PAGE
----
If your plan is to stick to the ring road with a few detours here and there, a regular campervan will be fine. If you’re travelling in the winter, you might want to rent a 4x4 for your peace of mind.

For those after a glimpse at what an Icelandic Highlands itinerary looks like, click here.

Camping Food in Iceland

Pasta, hot dogs, instant noodles – when you’re on a campervan trip in Iceland, these are the foods you’ll be wanting to focus on. After a long day of exploring, cooking something quick and easy is key, letting you relax and unwind at your campsite.

Our fleet of campervans in Iceland comes with everything you’ll need to whip up quick and easy meals on the go. A gas stove, pan, pot, plates, bowls, and cutlery are all provided.

Again, keeping things simple is key. Fry up some hot dogs, boil some pasta, or whip together some instant noodles with some fresh veggies. Fruit, skyr (Icelandic yoghurt), nuts, and muesli bars are also perfect for a quick bite before heading off on a hike.

There are of course a lot of restaurants in towns around Iceland, letting you sample some of the more modern food. However, food in Iceland can be expensive, so if you’re on a budget, it might be best just to sample only one or two restaurants.  

Read: 10 Popular Icelandic Dishes You Need to Try

Campsites Around the Icelandic Ring Road

Even though you have a campervan, Icelandic law states that you must stay in the campsites. Luckily, there’s a huge number of campsites across the country, meaning that you’ll never be far from one when it’s time to stop driving and sleep.

There are a lot of campsites that are open only during the summer; others are open year-round. Click here to see a map of campsites in Iceland.

Pre-booking campsites in Iceland isn’t necessary at all. Most campsites also accept payments via credit cards.

Icelandic Packing List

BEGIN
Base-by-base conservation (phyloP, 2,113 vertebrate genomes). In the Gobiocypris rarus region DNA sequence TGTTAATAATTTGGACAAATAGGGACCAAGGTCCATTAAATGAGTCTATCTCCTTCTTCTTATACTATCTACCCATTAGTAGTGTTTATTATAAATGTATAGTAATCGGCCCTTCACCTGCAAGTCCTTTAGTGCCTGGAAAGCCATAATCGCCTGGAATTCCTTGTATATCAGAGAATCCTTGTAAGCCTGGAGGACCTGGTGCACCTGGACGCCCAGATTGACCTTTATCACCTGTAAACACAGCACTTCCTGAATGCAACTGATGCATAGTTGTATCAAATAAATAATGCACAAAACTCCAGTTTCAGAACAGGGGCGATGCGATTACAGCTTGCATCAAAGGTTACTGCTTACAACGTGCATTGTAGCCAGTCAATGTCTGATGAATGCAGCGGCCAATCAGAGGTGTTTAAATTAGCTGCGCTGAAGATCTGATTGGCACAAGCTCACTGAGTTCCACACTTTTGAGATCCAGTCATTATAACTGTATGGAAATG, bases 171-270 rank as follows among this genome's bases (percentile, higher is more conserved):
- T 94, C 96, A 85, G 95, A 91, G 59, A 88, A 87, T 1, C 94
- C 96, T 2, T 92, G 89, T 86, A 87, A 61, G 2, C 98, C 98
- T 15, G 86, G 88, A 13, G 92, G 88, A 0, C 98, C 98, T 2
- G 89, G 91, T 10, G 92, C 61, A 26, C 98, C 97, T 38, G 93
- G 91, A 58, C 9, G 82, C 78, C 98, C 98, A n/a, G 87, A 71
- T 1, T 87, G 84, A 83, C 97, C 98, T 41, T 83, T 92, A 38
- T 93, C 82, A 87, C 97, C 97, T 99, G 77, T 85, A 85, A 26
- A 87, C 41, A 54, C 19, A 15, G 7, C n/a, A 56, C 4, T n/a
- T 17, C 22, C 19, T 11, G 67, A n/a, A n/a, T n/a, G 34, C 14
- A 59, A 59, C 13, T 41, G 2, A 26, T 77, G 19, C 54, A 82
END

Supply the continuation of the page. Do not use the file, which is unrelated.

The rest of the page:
Iceland is generally chilly year-round – even if you’re coming in the summer, you’ll need a good jacket. Hiking boots are also recommended.

Click here to see the full list of things you should pack for your camper trip in Iceland.

How Much Does an Iceland Trip Cost?

How much your Icelandic trip will cost depends on what kind of traveller you are. First, if you haven’t already, search through our range of campervans in Iceland to see what’s available for your dates and how much it will cost. This will give you a good baseline for your budget.

Afterwards, you’ll need to think about paying for fuel, campsites, and groceries.

For fuel, prices generally hover around 200–230 ISK per litre. Filling up our Go Camper 2-Pax from near-empty will generally cost around 7,000–8,000 ISK and will last for around 800km.

For campsites, each night usually cost around 1,500–2,000 ISK. Sometimes, the campsite will charge per person and not per campervan, doubling the cost. Some campsites also use coin-operated showers.

Other things you might need to pay for in Iceland:

  • Entrance to pools and geothermal baths (like the Blue Lagoon)
  • Tours on the glaciers
  • Parking in some places (for example at Seljalandsfoss and the Stokksnes Peninsula)
  • Restaurant meals
  • Entrance to museums

Read more: Iceland on a Budget: 10 Ways to Save Money

This information should have given you a good idea how to start planning your Icelandic campervan trip. If you’re ready to book, click here. If there are any questions we didn’t answer in this article, you can check out our FAQs or simply drop us a line.

Góða ferð!